Can you put two female chameleons together?
Most of the time, two female chameleons can live together peacefully if all their requirements are met. This means each female chameleon will have access to their own basking spot, a location to drink water, and a place to sleep.
Additionally, the cage to house both of the female chameleons will need to be large. Depending on the species you have, the cage should be large enough where both of them are able to move around, especially vertically, without bumping into each other.
However, when a chameleon is pregnant, they will get fisty and will be aggressive at other female chameleons. Therefore, during this time, it’s best to separate the two female chameleons from each other.
Cage Setup For Multiple Chameleons
As previously discussed, chameleons are very territorial creatures and will fight each other over it. However, there are some exceptions if you set up the cage correctly. If the cage is large enough, you can have two or more chameleons living in the same cage. The cage has to be an exhibit size cage or larger so they are far away from each other.
In addition to the large cage size, you’ll need to have multiples of everything in the cage as well. This means multiple basking light, drinking location, and places for each chameleon to sleep. If each chameleon doesn’t have want they need, they will move to that location of the other chameleon and fight for it.
When the chameleons are mating, the female and male chameleons can be put into the same cage. During this time, the male will try to show off to the female to attract her. It will be a couple of days to even a week before the female accept and mate.
Once the chameleon has mate, it’s recommended to separate both chameleons from each other. In the wild, after the chameleons have mate, they will move to another location. In captivity, since the cage doesn’t have the open space like in their natural habitat, you’ll need to move one of them yourself. If not, the male may get aggressive and attach the female chameleon.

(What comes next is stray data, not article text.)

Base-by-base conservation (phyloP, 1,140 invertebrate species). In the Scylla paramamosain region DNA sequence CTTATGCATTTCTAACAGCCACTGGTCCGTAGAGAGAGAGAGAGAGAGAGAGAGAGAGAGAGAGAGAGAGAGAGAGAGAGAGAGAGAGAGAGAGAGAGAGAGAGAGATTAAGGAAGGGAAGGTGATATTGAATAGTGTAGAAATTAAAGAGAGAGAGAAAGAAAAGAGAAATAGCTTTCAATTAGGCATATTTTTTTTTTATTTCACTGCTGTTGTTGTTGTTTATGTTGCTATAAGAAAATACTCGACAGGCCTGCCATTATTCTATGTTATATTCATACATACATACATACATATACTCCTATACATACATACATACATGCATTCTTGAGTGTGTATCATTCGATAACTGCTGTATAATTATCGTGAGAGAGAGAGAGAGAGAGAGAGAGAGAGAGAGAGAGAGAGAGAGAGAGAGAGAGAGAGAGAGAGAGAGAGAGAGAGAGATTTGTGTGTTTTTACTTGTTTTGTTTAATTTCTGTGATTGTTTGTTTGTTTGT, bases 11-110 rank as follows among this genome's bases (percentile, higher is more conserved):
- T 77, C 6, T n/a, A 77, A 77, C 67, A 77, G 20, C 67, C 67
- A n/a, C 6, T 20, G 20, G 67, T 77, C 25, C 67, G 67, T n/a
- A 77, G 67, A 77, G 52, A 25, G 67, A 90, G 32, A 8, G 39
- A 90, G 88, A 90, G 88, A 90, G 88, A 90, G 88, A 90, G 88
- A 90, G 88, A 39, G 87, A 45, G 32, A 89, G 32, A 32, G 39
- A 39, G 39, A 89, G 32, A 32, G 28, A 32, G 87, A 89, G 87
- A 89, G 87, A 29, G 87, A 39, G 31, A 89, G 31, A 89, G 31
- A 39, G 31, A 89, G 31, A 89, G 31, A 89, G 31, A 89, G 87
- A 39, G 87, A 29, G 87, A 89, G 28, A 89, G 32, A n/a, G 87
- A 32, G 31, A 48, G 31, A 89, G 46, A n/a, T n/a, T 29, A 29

When the female chameleon is pregnant, no male chameleons or any other chameleons for that matter should be put in the same cage with her. Pregnant chameleons are very aggressive and will attack any chameleons or even you if you get to close to them.
Can Chameleons Live with other Reptiles?
Chameleons are also reptiles, but they cannot live with other reptiles. Chameleons are reptiles that prefer to live alone.
Due to their aggressive behavior, chameleons will attack any other reptiles that come to close to them. Chameleons view all reptiles and other animals as a threat. Therefore, their natural instinct will tell them to attack to defend their territory or prevent becoming prey.
Chameleons could become prey to other reptiles such as Iguanas and snakes. Putting them together will endanger your pet chameleon’s life. If the other reptile doesn’t kill the chameleon, they could inflict serious injuries on the chameleon. This could leave the chameleon becoming stressed which will eventually lead to becoming ill and even death.
Additionally, putting the chameleons will other reptiles will not work due to enclosure requirements. Different reptiles survive at different temperatures setting. A chameleon might require a temperature setting of 60 degrees Fahrenheit, while an Iguana requires a temperature of just 50 degrees Fahrenheit.
Then comes the environment setting of different reptiles. Chameleons are arboreal creatures that spend their entire life up in the trees. Iguanas, on the other hand, lives on land and require sand and dirt to survive.
Therefore, if you’re planning to keep any other reptiles, it’s recommended to put them in different cages and keep them as far as possible from your pet chameleon.
Can the same species of chameleons live together?
It’s not recommended to put them together. No matter if their the same species or not, chameleons are solitary creatures and prefer to live alone.
Dan got started with his first reptile, which was a green iguana, at the age of 10. From there, he has raised many different species of reptiles. Besides caring for reptiles, he enjoys woodworking, playing basketball, and spending free time with my 4 wonderful kids.